Was this part of what you believed?



I started this project a few months ago, but it feels like years apart. I had a few topics in mind, things I knew moved me deeply, forces I felt I had to try and channel into *something*. But I didn’t expect to fight my way through what fell upon us in the stretch of the last few weeks to get these ideas out of my chest and into a body of work.

Most like everybody, I have been all at once fascinated, terrified, and uplifted by the variety of chaotic situations we had to wander through at accelerated speed, some of them new, some of them old. Insisting on living and remaining creative in the middle of all of it felt both like a welcome exit and a daunting, suffocating task.

It struck me at some point that it was what I kept writing about: chaos. Not the all-powerful one outside, not the immensity of it, not as a whole. Chaos from my window into the world, chaos from the only visions of it I get to experience and what I make of it, chaos as the only tangible material of life within which to choose what to believe, and what to reject. The tipping point in your inner monologue where no fact can tell you what to think anymore, and you have to decide for yourself. The bottom of the lake.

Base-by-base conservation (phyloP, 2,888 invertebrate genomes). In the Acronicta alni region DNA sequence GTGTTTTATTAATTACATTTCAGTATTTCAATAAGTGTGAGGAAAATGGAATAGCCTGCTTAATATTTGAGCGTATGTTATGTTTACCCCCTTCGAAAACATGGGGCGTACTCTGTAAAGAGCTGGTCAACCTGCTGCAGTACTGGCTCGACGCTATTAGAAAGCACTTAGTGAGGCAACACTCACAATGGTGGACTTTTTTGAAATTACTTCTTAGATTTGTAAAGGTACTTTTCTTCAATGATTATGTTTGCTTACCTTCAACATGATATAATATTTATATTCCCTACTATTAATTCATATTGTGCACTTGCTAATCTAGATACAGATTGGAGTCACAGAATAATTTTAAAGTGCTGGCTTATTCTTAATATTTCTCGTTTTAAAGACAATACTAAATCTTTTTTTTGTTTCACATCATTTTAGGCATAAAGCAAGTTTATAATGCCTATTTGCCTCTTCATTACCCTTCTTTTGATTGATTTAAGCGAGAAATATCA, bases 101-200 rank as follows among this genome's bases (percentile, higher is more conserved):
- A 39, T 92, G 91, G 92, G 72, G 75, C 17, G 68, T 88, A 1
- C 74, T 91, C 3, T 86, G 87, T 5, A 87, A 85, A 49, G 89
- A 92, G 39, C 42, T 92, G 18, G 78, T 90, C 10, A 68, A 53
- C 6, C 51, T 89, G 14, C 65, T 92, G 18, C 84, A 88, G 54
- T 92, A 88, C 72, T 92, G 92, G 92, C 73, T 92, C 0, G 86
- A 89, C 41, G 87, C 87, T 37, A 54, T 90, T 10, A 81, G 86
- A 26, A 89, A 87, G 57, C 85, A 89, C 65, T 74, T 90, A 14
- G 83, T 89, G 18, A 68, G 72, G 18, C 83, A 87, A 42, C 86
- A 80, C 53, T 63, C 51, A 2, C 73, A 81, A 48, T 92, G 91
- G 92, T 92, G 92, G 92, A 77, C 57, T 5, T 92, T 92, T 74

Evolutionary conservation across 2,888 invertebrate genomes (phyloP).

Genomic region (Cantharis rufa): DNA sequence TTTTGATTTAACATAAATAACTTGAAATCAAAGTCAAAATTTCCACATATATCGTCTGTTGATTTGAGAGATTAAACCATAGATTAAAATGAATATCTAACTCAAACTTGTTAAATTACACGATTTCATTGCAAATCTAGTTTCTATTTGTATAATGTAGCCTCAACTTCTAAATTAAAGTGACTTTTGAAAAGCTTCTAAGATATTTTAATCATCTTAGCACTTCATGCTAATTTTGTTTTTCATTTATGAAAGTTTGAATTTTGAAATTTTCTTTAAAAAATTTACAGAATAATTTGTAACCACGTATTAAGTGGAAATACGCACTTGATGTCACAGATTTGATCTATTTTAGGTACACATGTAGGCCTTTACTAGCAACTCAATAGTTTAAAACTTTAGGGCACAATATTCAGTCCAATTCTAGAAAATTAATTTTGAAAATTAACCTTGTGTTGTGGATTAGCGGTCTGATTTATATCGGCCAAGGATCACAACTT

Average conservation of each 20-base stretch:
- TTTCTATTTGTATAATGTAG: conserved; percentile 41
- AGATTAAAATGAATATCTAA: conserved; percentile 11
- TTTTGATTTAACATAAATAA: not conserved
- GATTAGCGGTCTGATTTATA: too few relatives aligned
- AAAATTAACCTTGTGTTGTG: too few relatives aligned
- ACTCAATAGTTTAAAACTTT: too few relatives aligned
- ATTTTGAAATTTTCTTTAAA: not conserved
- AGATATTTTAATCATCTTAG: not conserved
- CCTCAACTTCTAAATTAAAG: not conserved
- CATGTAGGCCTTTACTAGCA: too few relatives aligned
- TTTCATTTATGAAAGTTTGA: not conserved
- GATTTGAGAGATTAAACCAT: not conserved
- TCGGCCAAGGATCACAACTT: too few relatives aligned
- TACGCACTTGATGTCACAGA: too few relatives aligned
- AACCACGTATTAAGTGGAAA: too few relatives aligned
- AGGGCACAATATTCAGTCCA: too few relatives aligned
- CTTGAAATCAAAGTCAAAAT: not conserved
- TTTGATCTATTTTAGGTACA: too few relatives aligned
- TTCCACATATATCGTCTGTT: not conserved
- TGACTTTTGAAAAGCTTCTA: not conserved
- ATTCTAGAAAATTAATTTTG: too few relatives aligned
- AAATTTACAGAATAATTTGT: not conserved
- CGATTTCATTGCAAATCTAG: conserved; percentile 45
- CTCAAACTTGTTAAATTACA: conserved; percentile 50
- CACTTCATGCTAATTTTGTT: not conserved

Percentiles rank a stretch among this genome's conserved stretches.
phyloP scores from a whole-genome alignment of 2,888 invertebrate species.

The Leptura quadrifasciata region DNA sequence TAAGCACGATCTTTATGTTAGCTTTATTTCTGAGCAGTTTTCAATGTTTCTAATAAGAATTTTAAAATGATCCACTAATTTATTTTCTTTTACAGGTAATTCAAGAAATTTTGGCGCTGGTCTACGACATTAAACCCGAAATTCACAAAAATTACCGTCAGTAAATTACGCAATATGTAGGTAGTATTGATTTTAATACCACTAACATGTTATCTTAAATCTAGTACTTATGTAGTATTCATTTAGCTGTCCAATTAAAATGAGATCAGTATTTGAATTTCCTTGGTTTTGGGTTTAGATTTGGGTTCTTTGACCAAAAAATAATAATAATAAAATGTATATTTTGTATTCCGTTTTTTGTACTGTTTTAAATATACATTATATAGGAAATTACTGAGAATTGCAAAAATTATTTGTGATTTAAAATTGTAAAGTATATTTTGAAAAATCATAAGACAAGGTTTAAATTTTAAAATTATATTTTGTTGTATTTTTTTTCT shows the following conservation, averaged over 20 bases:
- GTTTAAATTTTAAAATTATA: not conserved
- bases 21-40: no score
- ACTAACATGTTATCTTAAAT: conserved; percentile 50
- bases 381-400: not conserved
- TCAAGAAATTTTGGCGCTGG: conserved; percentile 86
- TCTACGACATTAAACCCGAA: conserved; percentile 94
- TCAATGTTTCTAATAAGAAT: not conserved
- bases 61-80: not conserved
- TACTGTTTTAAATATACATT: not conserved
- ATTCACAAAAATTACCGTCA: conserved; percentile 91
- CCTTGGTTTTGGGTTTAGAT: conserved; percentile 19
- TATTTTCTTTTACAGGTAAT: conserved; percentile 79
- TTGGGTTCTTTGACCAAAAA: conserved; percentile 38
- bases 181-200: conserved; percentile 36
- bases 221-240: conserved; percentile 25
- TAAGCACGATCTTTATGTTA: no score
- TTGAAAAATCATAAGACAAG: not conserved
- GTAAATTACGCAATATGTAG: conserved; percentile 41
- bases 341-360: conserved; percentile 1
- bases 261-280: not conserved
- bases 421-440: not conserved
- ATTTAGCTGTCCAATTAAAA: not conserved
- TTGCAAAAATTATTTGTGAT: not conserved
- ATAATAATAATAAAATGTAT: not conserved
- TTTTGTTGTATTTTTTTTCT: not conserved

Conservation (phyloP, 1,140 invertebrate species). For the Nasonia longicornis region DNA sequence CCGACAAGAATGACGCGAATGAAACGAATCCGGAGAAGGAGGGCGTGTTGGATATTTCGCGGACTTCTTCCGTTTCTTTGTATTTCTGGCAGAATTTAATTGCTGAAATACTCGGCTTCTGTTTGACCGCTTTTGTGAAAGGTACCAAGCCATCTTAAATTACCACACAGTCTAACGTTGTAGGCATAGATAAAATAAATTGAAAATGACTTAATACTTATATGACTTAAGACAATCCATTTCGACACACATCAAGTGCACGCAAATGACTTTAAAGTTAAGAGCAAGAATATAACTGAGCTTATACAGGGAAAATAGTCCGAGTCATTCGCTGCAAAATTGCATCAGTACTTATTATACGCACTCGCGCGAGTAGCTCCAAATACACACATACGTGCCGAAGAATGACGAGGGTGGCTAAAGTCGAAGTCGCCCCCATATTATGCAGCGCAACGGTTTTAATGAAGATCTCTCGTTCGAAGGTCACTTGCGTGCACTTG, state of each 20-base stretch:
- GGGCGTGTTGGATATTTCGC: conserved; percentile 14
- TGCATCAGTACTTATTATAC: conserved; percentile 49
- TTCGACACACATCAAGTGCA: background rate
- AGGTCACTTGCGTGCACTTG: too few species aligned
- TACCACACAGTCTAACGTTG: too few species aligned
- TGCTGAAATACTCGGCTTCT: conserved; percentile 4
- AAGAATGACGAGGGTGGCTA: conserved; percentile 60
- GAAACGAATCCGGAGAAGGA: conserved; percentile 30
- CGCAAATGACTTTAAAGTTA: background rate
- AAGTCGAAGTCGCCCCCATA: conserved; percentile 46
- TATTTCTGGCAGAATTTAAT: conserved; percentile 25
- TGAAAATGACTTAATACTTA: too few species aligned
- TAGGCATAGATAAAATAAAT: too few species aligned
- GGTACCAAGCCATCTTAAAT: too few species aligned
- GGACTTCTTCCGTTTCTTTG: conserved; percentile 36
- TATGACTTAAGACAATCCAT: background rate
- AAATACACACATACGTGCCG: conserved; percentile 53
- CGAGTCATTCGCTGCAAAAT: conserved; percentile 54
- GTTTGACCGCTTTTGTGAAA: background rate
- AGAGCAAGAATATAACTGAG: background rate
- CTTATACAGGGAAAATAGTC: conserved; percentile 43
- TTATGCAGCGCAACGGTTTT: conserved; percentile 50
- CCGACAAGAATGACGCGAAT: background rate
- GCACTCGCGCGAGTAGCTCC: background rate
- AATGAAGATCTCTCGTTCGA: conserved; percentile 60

Chaos, but also the lack thereof sometimes, because as we recently experienced, there can be much dread and destructive power in stillness, and so much can be achieved through successfully generating chaos. How do you make it yours; how do I join it? How do we, together, invoke it? As I’m writing this, people are roaming the streets, risking their physical integrity to cause havoc, so that they can finally be looked at and respected, because as a cohesive conscious force, they understood chaos will be the only available tool powerful enough to redefine the codes of the stale and stagnant forces that rule upon us. I wanted my music to invite some of that energy inside.

This is up to this point my dearest and most personal work. I wish for it to be a way for me, as a single entity, to join a wider body, to belong in a way, be part of an ensemble that doesn’t know me and still that I could call my own. I put in it a lot of instruments I didn’t play in a while, a lot of sounds I felt were threatening to how my work could be perceived, but that I nevertheless loved, and I let go of any restraint I might have had in the past. But more simply, I want it to feel like a few songs, a voice and a mess of instruments emerging from the noise and returning to it. And in between the shape of something I could define.